“One could say that Young did not just conduct the symphony; she danced the symphony”
It was wonderful to see so many people of all ages attend this concert which featured the collaboration of Australia’s finest musicians now playing in the finest orchestras over the world and conducted by one of the few Australian conductors to have conducted the Vienna Philharmonic. The opportunity for the young musicians in ANAM to play with these mentors is, as the address in the programme from the Prime Minister says, a “commitment to supporting the next generation of musicians” in Australia. Programmes do seem to have increased in price since I last attended a concert of this type and having paid $20.00 for the commemorative programme complete with artistically paint brushed red edges on the pages, I proceeded through the buzz in the foyer to my seat.
The programme notes written in 1996 by Elliot Gyger were very complete and informative providing a brief historical context and then further explaining the salient features of the one work with ten movements, the Turangalila Symphony. Each movement was given a brief synopsis of its characteristics and themes. In a work as complex as this symphony this is highly necessary provided of course if one reads it all before the lights go down! I did and as such gained a better listening experience. The symphony’s name comes from Sanskrit words that translate roughly to mean “love song” or “hymn of joy”. At the time of writing around, 1946-1948, Messiaen was also fascinated by the 12th century love myth of Tristan and Isolde.
The piece is not really a symphony in the original 18th and 19th century sense and the fact of there being ten movements are in a sense proof of this as well as the construction of the movements. What Messiaen does in each movement is to juxtapose themes and melodies as well as rhythmic elements in a manner that is almost polyphonic in style although this label does not do the work justice. As such the listening experience is extremely intense and one has to concentrate accordingly. Certainly in one listening session, this work does not reveal everything and I believe many sessions are required to really work out this love song symphony. This makes this work a challenge for the audience although the enthusiastic applause at the end showed great appreciation which was well deserved.
While the musicians all played superbly and showed a huge commitment to this work and playing together, Simone Young deserves the most accolades for her superb conducting of this piece. Quite apart from the complex time and metre changes and other technical requirements for the conductor, she showed the ability of a true conductor in being able to inspire the orchestra with her interpretation and direction of the whole work. One could say that Young did not just conduct the symphony; she danced the symphony with humour, cheekiness, seriousness and great energy in a rapturous and rhapsodic dance. Young’s energy and drive paired with her vision of the work brought this symphony to an amazingly vibrant life. While I could have taken copious notes of all the many wonderful things, I particularly noted her lively dance in the fourth movement bringing to the fore a sense of humour with a cheeky yet sensual overtone. Sitting to the side near the front I could also see Young’s eyes flashing with the movement’s energy! In addition I was taken away by the handling of the sixth movement’s slow phrases, which always seemed to go somewhere and yet seemed entirely in the moment. Entitled “Jardin du sommeil d’amour”, (garden of the sleep of love) the movement had poise in its “self-absorption” around the love theme’s slow embrace.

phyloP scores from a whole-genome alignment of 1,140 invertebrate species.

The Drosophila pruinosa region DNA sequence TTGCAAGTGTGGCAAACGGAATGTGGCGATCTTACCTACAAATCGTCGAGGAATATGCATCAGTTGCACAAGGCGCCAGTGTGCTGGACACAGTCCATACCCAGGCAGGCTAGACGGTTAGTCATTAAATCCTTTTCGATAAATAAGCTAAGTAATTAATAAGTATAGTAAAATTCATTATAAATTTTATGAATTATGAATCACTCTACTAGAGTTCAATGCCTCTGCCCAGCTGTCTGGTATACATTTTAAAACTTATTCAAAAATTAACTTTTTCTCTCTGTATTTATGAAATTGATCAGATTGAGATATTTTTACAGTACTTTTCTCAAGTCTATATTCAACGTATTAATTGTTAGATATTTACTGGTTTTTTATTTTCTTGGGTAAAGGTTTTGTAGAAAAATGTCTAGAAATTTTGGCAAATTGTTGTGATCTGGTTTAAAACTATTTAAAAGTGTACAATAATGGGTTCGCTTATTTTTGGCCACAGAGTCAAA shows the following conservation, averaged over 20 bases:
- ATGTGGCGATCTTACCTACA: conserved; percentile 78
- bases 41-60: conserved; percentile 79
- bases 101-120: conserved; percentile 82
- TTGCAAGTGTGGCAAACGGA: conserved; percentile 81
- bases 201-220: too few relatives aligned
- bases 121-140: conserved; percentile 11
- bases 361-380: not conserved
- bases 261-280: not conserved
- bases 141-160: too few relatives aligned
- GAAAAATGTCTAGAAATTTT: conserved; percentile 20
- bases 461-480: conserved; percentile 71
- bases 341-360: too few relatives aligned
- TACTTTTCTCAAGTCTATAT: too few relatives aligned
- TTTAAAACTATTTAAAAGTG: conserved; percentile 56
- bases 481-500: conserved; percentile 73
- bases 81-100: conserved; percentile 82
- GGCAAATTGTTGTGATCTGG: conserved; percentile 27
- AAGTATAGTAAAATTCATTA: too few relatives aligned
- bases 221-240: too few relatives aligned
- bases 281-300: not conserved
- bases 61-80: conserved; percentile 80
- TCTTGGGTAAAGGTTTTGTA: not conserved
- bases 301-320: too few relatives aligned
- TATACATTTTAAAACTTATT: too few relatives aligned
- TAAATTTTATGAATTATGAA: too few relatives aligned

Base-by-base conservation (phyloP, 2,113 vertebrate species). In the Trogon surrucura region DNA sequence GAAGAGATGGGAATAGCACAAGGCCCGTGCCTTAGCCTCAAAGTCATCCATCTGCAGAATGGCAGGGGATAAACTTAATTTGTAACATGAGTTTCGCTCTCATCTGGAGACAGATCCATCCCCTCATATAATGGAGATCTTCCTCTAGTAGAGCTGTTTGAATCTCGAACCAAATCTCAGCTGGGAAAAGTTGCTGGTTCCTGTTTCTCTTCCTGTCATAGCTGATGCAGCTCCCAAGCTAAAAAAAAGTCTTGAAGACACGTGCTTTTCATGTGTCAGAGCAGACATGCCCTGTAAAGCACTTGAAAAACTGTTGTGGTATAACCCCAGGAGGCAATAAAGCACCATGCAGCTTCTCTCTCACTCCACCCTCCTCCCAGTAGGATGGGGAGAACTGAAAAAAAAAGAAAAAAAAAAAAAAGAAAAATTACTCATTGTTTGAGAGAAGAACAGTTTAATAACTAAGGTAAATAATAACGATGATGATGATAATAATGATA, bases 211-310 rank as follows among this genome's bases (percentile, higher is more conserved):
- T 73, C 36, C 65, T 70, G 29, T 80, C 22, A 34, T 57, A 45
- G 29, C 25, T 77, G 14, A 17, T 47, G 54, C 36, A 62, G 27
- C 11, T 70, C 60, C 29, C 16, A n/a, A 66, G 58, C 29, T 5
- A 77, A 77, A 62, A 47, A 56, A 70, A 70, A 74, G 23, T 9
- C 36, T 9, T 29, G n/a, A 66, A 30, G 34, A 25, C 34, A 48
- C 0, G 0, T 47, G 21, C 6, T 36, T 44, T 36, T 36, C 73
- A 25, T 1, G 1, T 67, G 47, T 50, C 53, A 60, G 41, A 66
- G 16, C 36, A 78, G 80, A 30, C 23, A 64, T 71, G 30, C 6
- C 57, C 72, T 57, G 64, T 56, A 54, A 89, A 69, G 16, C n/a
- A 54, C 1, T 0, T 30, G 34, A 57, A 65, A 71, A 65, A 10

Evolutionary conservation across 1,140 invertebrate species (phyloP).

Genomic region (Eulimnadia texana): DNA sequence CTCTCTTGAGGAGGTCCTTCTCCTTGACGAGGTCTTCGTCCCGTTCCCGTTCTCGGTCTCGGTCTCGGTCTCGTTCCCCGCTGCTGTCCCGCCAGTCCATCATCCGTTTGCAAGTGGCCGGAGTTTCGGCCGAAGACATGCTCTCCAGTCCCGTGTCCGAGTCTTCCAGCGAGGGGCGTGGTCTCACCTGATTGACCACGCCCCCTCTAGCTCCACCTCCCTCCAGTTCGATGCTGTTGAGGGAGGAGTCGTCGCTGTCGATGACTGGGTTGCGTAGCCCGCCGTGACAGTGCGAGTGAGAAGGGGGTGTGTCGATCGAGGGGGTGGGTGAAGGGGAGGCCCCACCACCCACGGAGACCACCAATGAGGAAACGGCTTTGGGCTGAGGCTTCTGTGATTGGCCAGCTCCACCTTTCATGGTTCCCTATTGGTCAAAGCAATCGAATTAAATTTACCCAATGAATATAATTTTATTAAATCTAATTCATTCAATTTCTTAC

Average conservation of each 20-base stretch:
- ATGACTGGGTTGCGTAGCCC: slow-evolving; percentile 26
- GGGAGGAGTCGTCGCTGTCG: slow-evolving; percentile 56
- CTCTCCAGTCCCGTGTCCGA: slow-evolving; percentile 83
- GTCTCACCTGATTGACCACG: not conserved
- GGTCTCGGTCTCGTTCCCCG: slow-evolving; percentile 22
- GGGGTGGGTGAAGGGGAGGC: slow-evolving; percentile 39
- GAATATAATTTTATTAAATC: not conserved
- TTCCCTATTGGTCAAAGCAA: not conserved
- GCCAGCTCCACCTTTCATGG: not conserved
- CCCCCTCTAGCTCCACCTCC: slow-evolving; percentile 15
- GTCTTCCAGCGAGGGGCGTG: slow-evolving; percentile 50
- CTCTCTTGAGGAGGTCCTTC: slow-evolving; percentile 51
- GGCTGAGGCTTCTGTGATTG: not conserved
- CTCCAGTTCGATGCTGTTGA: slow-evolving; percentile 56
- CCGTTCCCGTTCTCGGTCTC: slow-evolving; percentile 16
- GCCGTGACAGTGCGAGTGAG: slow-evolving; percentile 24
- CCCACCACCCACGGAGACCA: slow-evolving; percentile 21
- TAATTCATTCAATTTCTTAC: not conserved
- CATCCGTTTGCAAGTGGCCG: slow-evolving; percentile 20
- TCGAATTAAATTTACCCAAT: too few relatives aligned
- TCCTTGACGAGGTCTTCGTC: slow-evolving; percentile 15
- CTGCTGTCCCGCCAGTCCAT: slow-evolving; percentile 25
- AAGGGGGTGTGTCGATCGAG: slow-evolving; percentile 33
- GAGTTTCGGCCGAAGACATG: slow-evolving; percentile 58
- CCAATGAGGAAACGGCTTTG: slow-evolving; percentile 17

Timothy Young lent great energy and drive in what must be a very difficult piano part. The accuracy of playing in the complex rhythms and his ensemble with the orchestra was first class, always playing in the right context, sometimes as a soloist and sometimes as an orchestral member in an ever dynamically changing role.
Jacob Abela played the ondes martenot, an early electronic instrument which has similarities to the theremin made famous today for those who watch “Midsomer murders”! Again everything here was done in fitting manner and style so that the instrument blended with the orchestra when needed and provided the main thematic material in other sections with accuracy and panache.
In casting my eyes over what I could see of the orchestra, I noted the concentration and assurance of each member and the camaraderie between the older members and the younger ANAM members. This concert was a blending of many highly talented people performing a highly complex and difficult work with commitment and energy to produce an exceptional and unforgettable concert.